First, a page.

The first thing that should be said about A WANDERING CITY is that it was published by the Cleveland State University Poetry Center, which is perhaps the nation's best purveyor of poetry in books. Since many of these books, including Kendall's, are first collections, CSU can be said to have made substantial discoveries, having issued books by such up-and-coming or by now reputable poets as Beckian Fritz Goldberg, P. H. Liotta, and Thylias Moss. The books are well produced and error-free, are reasonably priced, and contain some excellent work by potentially major poets.
A WANDERING CITY won the CSU Poetry Center Prize for 1991. Its author, born and raised in Canada, now lives in New Jersey and is very active in computerized poetry; his installations of visual poetry have appeared at various museums and small-press exhibitions. Computer whiz that he may be, he is, I hasten to add, a venerator of the word rather than the screen as prime means of communication, and his verbal voice is distinct and gripping. At first his ironic ruminations and cryptic directives reminded me of David Clewell's work. William Matthews, on the back cover, calls Kendall's poems "lovingly alarming," which gives some idea of their ability to subtly startle and disorient. What Kendall does, in the novel but consistent way that pervades his work, is to instill in objects the aspects of personality (he also personalizes pure abstractions and abstracts personalizations) that usually cause us possessors of them to exist on a higher, safer plane, and so his poetry can be almost literally disarming: "Soon we'd be looking out / the windows of an uninhabited understanding" ("Where Should I Begin," the book's beginning poem); "I feign interest in the laughter / that plays in the dirt at our feet, / making its contentment up as it goes along" ("A Little Closer to Heaven").
Having established his world, which is bizarre yet somehow immediately recognizable, Kendall can write with an economy that would take a lesser poet countless books to arrive at: "I lower the blinds and a name's left / unfinished on frightened lips" ("From the Shadows," which deftly intimates love against a backdrop of hate); ". . . I glance out the window / and am surprised to see the man who phoned in sick heading north with his suitcase" ("Perhaps," whose first line is "There are bookmarks lurking among the pages of these premises").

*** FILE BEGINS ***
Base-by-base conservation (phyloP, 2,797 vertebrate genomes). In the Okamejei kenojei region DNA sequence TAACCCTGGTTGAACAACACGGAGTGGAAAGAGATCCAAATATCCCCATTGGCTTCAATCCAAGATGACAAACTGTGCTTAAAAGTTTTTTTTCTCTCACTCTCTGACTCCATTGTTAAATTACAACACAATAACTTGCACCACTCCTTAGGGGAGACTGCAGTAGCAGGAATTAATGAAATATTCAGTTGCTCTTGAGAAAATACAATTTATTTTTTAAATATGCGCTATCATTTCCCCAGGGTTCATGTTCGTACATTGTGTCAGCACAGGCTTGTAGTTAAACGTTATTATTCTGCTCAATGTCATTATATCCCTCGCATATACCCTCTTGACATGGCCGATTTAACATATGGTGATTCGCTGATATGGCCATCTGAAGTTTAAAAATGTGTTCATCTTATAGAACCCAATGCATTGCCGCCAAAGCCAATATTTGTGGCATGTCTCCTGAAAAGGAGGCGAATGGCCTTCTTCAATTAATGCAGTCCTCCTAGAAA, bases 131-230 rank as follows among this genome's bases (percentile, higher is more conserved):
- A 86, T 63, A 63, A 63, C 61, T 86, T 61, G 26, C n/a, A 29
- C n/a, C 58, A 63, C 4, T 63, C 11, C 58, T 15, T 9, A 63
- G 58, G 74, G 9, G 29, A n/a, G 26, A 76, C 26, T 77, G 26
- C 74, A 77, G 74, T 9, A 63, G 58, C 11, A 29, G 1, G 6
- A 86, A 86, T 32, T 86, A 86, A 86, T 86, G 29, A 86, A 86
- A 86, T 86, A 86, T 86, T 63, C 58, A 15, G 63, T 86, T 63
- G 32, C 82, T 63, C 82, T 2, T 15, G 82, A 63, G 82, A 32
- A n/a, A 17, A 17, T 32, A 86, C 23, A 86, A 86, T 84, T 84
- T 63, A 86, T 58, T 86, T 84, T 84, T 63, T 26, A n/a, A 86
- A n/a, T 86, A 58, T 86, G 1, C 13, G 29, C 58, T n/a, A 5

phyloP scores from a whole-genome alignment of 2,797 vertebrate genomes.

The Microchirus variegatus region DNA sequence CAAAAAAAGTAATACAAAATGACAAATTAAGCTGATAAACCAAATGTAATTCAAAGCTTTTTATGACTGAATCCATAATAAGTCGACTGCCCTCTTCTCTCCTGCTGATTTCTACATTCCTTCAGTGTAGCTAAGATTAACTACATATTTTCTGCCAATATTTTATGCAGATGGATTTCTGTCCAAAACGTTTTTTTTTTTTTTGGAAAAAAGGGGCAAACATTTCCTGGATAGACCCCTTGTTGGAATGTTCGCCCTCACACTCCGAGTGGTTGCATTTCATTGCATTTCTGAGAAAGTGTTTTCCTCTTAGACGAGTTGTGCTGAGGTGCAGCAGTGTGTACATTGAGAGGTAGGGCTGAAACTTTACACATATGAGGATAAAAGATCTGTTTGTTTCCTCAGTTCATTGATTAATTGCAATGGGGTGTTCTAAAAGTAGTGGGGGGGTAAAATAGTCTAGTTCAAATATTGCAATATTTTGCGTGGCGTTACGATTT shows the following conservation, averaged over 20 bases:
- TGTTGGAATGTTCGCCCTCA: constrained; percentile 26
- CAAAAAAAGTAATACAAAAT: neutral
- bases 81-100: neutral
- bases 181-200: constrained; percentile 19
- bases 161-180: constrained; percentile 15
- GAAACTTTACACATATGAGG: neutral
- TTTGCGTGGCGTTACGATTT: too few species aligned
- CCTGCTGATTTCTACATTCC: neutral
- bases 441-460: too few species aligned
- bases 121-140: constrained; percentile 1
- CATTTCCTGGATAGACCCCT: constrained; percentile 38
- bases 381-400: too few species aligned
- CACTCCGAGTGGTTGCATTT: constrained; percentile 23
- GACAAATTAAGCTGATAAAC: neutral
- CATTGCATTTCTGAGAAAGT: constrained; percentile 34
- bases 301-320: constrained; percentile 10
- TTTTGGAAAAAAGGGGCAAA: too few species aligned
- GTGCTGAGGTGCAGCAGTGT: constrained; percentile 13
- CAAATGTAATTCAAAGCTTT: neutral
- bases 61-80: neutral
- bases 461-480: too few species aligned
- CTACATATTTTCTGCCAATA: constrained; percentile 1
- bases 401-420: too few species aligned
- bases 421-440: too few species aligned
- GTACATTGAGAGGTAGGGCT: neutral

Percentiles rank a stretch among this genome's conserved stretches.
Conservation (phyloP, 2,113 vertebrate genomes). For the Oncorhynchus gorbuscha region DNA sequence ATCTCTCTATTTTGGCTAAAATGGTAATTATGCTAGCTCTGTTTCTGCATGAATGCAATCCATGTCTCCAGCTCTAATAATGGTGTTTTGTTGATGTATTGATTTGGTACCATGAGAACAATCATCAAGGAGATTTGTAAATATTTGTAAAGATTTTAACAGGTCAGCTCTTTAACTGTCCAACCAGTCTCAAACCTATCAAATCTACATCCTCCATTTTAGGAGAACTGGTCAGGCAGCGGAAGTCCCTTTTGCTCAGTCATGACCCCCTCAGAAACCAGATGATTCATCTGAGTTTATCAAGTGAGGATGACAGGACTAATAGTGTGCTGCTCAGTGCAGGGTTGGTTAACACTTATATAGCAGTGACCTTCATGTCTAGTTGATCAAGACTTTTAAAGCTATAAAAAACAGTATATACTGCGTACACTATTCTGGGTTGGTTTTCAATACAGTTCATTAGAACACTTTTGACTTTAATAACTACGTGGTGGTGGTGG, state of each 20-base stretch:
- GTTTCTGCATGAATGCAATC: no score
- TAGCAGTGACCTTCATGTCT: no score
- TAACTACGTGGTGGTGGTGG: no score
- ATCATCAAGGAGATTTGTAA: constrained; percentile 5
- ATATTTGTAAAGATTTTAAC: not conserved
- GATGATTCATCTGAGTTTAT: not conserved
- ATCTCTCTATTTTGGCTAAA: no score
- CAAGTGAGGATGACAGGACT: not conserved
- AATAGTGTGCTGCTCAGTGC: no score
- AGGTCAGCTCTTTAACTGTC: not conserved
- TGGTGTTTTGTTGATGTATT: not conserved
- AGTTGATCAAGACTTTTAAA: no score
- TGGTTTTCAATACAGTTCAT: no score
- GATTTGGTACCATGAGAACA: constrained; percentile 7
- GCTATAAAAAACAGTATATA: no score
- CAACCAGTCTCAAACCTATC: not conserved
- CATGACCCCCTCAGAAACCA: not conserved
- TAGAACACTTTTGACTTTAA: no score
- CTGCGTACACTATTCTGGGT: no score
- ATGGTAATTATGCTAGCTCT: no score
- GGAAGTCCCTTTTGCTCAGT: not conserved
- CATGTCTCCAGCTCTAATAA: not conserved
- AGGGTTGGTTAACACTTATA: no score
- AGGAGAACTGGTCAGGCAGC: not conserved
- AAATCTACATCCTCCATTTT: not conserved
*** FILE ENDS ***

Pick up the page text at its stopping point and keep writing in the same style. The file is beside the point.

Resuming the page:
I enjoy the way Kendall constantly thwarts expectations and changes meaning with the simple break of a line (". . . The whole thing / smelled of chances taken / for a ride"), misappropriates clichés ("Yet what do we really want from him, / quietly following him up the stairs as / he takes every turn for the better?"), or creates convincing Möbius strips of illogic: ". . . Could he give our fists / the grace of serendipity as they try to win him over / to our way of having things done to us?" (all from "The Equalizers"). This is poetry that makes you think and, with surprises lurking on nearly every line, keeps you on your toes.
Kendall's brand of surrealismif we must call it thatis quite different from that favored by many of the poets who sprang up on New York's Lower East Side just after 1960 (though Don Katzman comes to mind as a poet whose imagery then was almost as matter-of-factly audacious as Kendall'sand sometimes Stephen Stepanchev'sis today). Over the course of this book, he establishes a language that cumulatively is every bit as systematic as the oeuvre of René Magritte; as with Magritte, his work is full of images of the sky"Behind you the black sky swings in the / wind as it hangs from the window," "The kids come to breakfast and in their faces / a tiny sky is framed by hundreds of wings," "The sky discontinued service long ago"or of the scenery: "Whenever I turn around there's no one there, / but the scenery always seems a little forced"; "In the corners of their eyes the scenery undresses / suggestively, always just about to shed the last distance." But these fragments, however titillating, don't deserve to be taken out of context. In A WANDERING CITY, Kendall very carefully sets up a poetic landscape that joyfully distorts the reader's view and thus helps us see more clearly.
By Martin Mitchell
Originally published in Home Planet News, Issue 37, Summer 1994